J4.6 A Case Study of the Formation, Evolution and Dissipation of Ice Radiation Fog in a Mountain Valley

Tuesday, 21 June 2016: 4:45 PM
The Canyons (Sheraton Salt Lake City Hotel)
Chaoxun Hang, University of Utah, Salt Lake City, UT; and D. Nadeau, I. Gultepe, S. Hoch, H. J. S. Fernando, E. Creegan, L. Leo, Z. Silver, and E. Pardyjak
Manuscript (66.5 kB)

Radiation fog usually forms by radiative cooling of the Earth's surface under cloud-free skies and very weak wind conditions. It has been studied for decades due to its effect on transportation, traffic and air quality. However, owing to the complexity and heterogeneity of fogs, there are still numerous knowledge gaps remaining in this field. For instance, little is known about the impacts of turbulence and gravity waves on fog formation and dissipation. We present an ice fog case study from a field experiment conducted in Heber City, Utah during 5 January – 15 February 2015, as part of the Mountain Terrain Atmospheric Modeling and Observations (MATERHORN) project. MATERHORN was designed to better understand atmospheric fluid dynamics across all scales over realistic mountainous terrain as well as under transient and steady conditions.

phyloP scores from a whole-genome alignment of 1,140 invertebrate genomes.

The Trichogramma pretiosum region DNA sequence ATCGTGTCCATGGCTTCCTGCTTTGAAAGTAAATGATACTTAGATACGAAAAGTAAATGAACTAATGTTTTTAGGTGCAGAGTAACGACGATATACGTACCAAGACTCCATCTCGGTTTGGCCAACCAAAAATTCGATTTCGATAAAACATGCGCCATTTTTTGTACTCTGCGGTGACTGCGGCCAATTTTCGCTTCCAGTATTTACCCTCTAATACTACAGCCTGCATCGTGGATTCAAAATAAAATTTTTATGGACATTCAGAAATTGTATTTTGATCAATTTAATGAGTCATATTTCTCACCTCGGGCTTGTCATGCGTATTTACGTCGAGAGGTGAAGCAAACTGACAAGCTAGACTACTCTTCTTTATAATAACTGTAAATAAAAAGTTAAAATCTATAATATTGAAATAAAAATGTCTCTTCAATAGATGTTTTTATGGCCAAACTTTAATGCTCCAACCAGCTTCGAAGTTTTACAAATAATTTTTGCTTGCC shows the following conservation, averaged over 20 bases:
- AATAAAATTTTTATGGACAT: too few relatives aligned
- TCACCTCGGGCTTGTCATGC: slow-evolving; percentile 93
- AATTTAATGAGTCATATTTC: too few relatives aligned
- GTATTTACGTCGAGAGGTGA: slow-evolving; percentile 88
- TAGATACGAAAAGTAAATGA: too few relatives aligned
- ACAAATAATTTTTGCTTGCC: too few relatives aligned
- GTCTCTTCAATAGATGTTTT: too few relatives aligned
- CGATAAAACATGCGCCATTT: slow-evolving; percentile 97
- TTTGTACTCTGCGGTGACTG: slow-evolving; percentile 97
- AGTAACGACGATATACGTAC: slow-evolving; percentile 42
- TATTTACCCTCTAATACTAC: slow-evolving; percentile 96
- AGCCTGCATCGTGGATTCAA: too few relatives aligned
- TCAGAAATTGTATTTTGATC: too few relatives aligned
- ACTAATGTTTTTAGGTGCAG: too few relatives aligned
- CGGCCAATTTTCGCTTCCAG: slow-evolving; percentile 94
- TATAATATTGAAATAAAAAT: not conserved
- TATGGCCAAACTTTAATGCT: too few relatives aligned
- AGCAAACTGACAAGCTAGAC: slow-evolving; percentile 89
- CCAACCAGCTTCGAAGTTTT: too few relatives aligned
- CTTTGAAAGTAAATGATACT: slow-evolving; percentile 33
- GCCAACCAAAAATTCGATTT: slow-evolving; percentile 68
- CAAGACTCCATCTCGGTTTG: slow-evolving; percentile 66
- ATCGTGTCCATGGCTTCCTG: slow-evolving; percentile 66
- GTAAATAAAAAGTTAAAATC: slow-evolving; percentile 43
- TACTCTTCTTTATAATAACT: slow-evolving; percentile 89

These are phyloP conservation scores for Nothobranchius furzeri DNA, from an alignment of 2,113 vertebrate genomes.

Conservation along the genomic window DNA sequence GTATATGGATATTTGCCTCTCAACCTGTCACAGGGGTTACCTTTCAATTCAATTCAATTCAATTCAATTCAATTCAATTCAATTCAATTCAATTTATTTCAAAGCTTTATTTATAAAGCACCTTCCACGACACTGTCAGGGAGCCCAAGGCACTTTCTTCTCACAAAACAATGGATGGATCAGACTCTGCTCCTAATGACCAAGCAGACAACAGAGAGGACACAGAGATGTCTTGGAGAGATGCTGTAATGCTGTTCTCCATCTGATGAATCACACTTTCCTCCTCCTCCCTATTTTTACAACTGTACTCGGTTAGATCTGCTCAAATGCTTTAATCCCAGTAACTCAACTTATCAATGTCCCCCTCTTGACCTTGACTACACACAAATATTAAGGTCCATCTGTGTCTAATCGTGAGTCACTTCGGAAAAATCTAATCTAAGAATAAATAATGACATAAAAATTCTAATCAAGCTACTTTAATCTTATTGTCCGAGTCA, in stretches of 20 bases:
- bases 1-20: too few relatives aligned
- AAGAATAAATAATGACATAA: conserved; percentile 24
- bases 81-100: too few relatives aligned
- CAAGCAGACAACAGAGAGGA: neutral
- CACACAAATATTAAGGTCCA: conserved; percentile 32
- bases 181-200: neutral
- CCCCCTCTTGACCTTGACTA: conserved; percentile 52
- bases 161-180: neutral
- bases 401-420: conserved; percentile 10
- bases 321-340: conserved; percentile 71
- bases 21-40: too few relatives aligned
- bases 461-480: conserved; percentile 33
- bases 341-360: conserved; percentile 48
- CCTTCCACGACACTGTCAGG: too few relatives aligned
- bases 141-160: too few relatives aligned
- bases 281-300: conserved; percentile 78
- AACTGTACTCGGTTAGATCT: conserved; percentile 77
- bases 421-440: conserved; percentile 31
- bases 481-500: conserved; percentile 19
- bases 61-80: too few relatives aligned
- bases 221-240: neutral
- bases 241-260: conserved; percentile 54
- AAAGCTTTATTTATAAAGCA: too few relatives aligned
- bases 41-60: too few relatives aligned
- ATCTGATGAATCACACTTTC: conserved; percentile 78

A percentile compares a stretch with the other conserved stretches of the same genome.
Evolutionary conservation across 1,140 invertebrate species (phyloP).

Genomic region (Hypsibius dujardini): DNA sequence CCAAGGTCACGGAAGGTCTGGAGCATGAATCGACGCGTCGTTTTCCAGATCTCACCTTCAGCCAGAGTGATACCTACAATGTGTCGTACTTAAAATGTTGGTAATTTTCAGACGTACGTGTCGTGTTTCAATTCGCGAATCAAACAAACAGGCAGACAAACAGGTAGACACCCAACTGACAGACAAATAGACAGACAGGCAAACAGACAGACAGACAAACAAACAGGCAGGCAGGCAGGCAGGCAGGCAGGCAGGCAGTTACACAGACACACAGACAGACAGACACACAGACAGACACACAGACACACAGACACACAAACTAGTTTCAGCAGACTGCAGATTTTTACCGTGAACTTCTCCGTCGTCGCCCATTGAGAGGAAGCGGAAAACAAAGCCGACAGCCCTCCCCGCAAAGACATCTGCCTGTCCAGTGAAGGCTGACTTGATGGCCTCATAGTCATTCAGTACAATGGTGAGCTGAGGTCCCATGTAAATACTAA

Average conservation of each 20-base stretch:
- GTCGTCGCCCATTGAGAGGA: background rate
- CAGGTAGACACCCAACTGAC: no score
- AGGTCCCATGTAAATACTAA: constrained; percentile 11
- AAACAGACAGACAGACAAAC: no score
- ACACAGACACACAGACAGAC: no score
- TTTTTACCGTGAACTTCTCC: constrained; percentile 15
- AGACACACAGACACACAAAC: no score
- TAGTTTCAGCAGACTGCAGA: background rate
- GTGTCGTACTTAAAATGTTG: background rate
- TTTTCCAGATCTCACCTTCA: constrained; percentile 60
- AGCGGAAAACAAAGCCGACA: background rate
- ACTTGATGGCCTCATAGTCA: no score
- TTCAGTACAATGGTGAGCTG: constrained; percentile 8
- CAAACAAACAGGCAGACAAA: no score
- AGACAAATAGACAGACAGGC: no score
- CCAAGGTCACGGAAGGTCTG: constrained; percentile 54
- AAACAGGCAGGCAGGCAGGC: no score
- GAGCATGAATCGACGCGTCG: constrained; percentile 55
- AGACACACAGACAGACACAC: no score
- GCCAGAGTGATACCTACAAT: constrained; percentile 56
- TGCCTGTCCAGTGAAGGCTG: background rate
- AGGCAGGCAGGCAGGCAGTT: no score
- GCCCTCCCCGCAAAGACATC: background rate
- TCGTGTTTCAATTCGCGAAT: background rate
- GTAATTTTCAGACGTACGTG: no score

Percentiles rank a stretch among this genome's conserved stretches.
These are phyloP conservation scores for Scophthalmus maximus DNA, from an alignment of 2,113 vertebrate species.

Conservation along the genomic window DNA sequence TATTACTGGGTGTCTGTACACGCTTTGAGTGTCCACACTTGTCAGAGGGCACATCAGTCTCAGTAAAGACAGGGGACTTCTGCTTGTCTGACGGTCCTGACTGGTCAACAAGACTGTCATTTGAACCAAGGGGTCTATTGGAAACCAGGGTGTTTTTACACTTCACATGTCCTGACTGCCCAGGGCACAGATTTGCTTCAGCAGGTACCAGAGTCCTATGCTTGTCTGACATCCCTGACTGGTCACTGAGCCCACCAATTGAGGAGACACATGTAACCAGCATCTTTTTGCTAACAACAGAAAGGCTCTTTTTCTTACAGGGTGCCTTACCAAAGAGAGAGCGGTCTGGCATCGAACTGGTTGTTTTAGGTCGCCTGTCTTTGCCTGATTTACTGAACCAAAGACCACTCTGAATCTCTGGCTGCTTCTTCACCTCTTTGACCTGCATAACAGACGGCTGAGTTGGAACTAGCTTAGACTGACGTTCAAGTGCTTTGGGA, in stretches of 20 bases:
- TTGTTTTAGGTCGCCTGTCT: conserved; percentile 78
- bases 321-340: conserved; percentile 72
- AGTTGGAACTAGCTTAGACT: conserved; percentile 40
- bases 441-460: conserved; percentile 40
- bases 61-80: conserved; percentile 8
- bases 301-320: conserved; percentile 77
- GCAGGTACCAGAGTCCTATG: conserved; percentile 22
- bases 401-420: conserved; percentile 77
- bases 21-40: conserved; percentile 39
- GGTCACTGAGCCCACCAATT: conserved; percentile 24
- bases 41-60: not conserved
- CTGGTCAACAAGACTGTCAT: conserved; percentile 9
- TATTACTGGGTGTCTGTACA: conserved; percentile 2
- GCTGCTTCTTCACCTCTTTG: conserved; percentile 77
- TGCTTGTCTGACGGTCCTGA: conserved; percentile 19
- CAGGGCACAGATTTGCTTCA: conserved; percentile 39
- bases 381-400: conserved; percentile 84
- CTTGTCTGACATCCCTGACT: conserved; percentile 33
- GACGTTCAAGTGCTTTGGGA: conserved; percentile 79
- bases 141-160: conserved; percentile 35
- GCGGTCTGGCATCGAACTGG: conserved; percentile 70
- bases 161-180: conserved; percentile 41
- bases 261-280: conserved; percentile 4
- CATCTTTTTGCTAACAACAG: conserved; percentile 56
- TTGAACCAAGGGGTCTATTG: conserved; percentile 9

We use data collected on 9 January 2015 to evaluate relationships between ice fog and turbulence variables. A very shallow (about 10 m) ice fog was observed due to radiative cooling along with the mountain circulation from 0710 MST to 0915 MST. This ice fog event occurred when air temperature were of -9 °C, which is relatively warm for the ice fog to occur. Relative humidity with respect to ice was ≈105% before and during the fog episode. The results show a constant longwave radiative cooling of -45 Wm-2 throughout the night. Observed particle concentrations indicate that that bigger particles (0.1 – 10.0 μm) were formed through the transformation of smaller particles (0.3 – 1.0 μm). An extremely low wind speed (mostly < 0.5 m s-1) was measured as well during the observational period. Quasi-periodic oscillations were observed before and during the fog event with a time period of about 30 minutes. These oscillations were detected in liquid water content, temperature, wind direction, relative humidity, and turbulent kinetic energy. A significant phase correlation between wind direction and visibility was found where a rapid decrease in visibility always following a rapid change of wind direction.

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